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Déjà vu all over again as Yankees lose 2020 ALDS to Tampa Bay Rays

In the words of their immortal catching great Yogi Berra, this is déjà vu all over again for the New York Yankees, who exited the postseason prematurely for a fourth straight year on Friday night. The Tampa Bay Rays outlasted Aaron Boone’s men in five ALDS games, writing a familiar end to a most unfamiliar season.

This was supposed to be The Year for New York. Then again, I guess last year was, as well. The core was in place. The pieces were all there. Gerrit Cole was the $324 million difference-maker. A first World Series title since 2009 seemed within reach, except maybe the plan was not calibrated correctly after all. Maybe the hype for this Yankees team – heck, this Yankees generation – was disproportionate to its actual skill. Maybe it was not meant to be.

Why can't the Yankees win in October? A recent history

For the last four years, this Yankees team has rolled a stone up the championship mountain, only to watch it roll back down to earth at the crucial moment. While the Core Four became synonymous with pinstriped domination, the mushy nucleus of this Yankee epoch - Judge and Sánchez, Tanaka and Chapman, Hicks and Stanton, Torres and LeMahieu – is slowly being defined by a penchant for heroic failure. They are good, not great, and there is a funereal inevitability about watching them lose in October.

In 2015, they lost the AL Wildcard game to Houston before 50,113 at Yankee Stadium. In 2017, they fell one win shy of hoisting the pennant, losing to the Astros in a seven-game ALCS. A year later, the nemesis Red Sox brushed them aside in the ALDS, before the mother of all heartbreaks in 2019, when the Astros’ José Altuve rocked a walk-off, pennant-clinching home run off Chapman in the throes of desperation.

Alas, when you think of the Yankees these days, you think of indignant grimaces and wry smiles of rage. If you close your eyes and allow the mind to wander, there is Chapman trudging off the mound after surrendering a decisive home run. There is Judge staring blankly from the dugout rail, watching an opposing team celebrate. There is Boone, ashen faced, unable to eke 27 outs from his supremely talented team whenever it matters most. There is failure, in other words, because these Yankees lack the killer instinct of previous iterations.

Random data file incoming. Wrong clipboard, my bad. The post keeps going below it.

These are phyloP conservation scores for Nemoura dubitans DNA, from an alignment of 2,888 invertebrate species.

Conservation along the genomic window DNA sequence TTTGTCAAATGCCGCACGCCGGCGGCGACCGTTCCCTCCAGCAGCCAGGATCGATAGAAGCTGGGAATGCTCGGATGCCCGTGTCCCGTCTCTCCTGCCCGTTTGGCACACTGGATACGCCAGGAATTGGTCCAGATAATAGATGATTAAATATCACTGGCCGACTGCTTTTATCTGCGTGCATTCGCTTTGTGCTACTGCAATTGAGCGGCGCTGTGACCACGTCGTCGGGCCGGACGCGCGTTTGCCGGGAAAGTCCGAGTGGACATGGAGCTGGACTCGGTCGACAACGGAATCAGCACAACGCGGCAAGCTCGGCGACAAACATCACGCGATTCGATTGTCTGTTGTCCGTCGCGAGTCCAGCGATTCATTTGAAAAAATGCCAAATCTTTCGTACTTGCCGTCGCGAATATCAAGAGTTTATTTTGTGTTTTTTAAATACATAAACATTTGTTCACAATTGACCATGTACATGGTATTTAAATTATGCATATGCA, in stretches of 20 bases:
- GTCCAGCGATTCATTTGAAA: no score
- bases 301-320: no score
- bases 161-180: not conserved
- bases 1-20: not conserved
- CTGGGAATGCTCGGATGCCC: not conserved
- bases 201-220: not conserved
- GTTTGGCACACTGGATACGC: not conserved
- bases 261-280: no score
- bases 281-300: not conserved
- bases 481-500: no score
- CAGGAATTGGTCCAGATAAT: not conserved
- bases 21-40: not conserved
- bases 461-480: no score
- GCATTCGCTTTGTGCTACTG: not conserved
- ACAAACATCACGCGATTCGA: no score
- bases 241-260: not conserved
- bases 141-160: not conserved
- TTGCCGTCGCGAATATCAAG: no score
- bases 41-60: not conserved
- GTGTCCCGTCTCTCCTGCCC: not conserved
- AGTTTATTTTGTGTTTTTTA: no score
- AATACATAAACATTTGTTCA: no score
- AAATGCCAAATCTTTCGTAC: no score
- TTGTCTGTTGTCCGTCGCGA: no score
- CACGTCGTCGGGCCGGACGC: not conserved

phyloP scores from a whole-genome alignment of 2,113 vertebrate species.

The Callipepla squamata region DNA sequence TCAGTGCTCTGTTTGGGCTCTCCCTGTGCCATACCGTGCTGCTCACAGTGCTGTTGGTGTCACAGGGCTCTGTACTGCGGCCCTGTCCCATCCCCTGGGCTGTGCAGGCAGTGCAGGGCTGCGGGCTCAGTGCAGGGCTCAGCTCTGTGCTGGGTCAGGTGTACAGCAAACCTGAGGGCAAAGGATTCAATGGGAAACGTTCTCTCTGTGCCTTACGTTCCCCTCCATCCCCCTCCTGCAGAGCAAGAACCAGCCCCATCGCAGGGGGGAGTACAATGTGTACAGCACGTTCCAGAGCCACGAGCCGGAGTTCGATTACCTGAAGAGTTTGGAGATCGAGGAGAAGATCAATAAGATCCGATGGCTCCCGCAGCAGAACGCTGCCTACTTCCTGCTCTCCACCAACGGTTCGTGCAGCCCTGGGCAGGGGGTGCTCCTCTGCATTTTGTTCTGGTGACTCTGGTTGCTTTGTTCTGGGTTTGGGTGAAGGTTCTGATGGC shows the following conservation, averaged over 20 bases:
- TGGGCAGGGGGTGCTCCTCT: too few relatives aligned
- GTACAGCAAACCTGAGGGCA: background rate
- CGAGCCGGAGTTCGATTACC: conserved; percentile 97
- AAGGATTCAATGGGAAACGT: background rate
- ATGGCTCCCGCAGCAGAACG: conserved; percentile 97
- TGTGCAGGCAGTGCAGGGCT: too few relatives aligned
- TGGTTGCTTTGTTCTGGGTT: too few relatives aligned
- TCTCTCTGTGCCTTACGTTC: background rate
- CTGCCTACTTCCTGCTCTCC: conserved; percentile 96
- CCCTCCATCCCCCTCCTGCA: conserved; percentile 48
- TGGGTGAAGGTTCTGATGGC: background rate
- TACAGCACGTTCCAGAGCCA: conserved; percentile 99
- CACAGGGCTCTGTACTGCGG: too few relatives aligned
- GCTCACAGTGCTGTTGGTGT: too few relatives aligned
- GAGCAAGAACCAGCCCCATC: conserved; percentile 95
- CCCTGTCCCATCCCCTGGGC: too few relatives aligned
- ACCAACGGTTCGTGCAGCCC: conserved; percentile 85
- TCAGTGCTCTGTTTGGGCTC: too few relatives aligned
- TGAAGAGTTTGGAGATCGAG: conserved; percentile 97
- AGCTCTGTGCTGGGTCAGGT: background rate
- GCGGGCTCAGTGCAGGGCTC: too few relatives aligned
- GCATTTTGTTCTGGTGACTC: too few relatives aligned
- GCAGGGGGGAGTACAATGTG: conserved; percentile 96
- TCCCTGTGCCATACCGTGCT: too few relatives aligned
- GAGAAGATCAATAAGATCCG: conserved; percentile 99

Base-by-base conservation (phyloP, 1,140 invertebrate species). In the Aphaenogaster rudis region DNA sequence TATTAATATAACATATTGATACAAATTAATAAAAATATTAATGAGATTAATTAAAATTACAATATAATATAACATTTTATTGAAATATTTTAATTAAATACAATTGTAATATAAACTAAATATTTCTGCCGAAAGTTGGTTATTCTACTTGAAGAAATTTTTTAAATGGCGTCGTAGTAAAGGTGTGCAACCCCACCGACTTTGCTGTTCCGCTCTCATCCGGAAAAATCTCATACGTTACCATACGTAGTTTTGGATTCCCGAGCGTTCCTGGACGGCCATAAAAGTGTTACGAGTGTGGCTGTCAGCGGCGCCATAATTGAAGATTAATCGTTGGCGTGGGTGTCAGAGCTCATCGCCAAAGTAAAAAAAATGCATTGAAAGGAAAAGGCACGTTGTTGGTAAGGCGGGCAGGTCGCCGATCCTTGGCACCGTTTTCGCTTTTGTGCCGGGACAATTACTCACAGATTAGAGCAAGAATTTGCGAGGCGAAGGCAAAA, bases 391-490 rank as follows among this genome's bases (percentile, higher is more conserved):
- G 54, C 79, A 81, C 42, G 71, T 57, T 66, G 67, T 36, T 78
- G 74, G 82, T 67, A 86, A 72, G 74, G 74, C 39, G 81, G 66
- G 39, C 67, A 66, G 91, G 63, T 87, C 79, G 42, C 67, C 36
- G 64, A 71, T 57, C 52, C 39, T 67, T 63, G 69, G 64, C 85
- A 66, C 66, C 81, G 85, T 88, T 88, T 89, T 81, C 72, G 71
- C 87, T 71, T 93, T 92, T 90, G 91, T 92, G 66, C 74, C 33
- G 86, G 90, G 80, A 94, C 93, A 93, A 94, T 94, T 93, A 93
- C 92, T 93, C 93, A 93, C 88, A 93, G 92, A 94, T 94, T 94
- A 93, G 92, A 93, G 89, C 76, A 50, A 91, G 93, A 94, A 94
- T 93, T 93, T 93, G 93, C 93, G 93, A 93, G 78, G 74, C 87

Cole was supposed to give them that instinct. The most dominant pitcher New York has acquired since Roger Clemens, Cole brought certainty to a capricious starting rotation. He was the lights-out, sure-fire, bonafide ace Yankees fans craved. Yet, despite making a strong first impression in pinstripes, Cole got the ball in a do-or-die October showdown and the Yankees still lost. It was by no means his fault – Gerrit gave his team 5.1 innings of one-hit, one-run ball on short rest in ALDS Game 5 – but another of the Yankees’ grand schemes failed to work. At this point, they seem incapable of finding a viable solution.

Yankees 2020 postseason review

This postseason was always going to be tough for New York, which had to run a gauntlet as the fifth seed. Cleveland was swiftly despatched in the new Wildcard Series, necessitated by an expanded playoff format, but Tampa Bay proved a different proposition entirely. Stanton annihilated the baseball, homering in five straight games, and the offence scored enough to spark hope, yet brittle pitching saw the Yankees unravel. Once again, they came up short on the mound.

In particular, this Yankees bullpen was simply not good enough to facilitate a run deep into October. Whereas Rays manager Kevin Cash had a plethora of monster arms lurking in his bullpen, each capable of hitting triple digits on the radar gun, Boone was forced to mix and match with tired, waning, inconsistent relievers that lacked conviction in their own ability. Zack Britton (postseason ERA: 3.38) was mortal. Adam Ottavino (13.50) was lost. Chad Green (3.38) was unreliable. Then we had Chapman, fatigued from 11 years of throwing 103-mph fastballs, whose timeless mystique now belies mounting inefficiency.

Once again, the enduring image of this postseason – the horrid reconstruction welded to the eyelids of Yankees fans all over the world – will be their supposedly elite closer giving up a gut-wrenching, series-winning, wall-scraping home run in the dwindling hours of a gloomy autumnal eve. This time, Mike Brosseau hit the fatal dinger, an eighth-inning solo shot that travelled just 375 feet. That was the difference as Tampa Bay ran out 2-1 winners and the Yankees were left to lament the career highlight of a $563,500 utilityman with 11 lifetime homers.